WASHINGTON – The Democratic-controlled House voted Thursday to add more than $200 billion to the deficit to prevent steep Medicare payment cuts to doctors, a move Republicans denounced as a political payoff.
The measure, approved on a near party-line vote of 243 to 183, is a top priority for the American Medical Association. The GOP contended that Democrats supported the bill to thank the doctors group for backing President Barack Obama’s health care overhaul.
“This is nothing more than a repayment to the American Medical Association for endorsing the larger health care bill that was on the floor several weeks ago,” said Rep. Joe Barton, R-Texas.
“This is not a question of payoff to anybody,” retorted Majority Leader Steny Hoyer, D-Md. “It’s the right thing to do.”
Characterizing the measure as “an important step forward,” the president lauded the legislators “for taking action to protect the care and physician choice that Medicare beneficiaries and TRICARE (military) patients have earned” in a statement issued by the White House late Thursday.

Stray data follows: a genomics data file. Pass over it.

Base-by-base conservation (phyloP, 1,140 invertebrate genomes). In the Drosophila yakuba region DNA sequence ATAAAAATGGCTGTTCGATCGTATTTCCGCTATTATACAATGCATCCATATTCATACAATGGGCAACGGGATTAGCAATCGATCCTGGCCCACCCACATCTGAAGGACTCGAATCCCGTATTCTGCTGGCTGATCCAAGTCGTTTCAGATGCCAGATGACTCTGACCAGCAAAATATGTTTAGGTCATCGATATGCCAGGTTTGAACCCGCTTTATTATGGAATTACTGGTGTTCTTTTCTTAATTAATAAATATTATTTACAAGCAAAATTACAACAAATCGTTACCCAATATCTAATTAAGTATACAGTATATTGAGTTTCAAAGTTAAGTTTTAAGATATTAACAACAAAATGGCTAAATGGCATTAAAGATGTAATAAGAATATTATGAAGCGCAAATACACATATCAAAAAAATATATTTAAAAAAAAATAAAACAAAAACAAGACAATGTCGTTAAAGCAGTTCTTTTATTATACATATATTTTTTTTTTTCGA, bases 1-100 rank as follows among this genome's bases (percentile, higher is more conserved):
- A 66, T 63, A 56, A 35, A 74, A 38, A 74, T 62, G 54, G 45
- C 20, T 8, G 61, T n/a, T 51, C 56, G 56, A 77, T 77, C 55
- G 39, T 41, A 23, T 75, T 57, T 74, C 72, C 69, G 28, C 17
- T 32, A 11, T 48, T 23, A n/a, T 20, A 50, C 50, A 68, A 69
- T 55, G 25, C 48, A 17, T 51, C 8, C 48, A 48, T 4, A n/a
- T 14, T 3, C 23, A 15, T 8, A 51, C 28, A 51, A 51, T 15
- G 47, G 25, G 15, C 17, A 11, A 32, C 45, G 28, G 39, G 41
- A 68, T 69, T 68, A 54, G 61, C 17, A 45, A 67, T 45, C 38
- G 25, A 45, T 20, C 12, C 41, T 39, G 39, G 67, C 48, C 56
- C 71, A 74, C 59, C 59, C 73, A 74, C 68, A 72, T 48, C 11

Doctors are facing a 21 percent reduction in Medicare reimbursement rates in January unless Congress acts first, the result of a flawed funding formula that lawmakers have had to step in nearly annually to block in recent years.
The bill passed Thursday attempts a permanent fix by restructuring the payments to factor in how much doctors spend on various services, among other changes.
Past votes on the issue have been largely bipartisan, but this year the doctor payment issue has become a proxy for the larger health overhaul debate. Only one Republican voted “yes” Thursday, Rep. Michael Burgess of Texas, an obstetrician. Eleven Democrats voted “no.”
Despite intense lobbying by the AMA, the doctor payment legislation failed in the Senate last month in an embarrassing defeat, with moderate Democrats concerned about the deficit joining Republicans to bring it down. That leaves its future uncertain even though the rate cuts loom in less than two months.
The Obama administration has sought a permanent solution to avoid the uncertainty of one-year payment patches, and House Democrats obliged by including it in their 10-year health overhaul bill.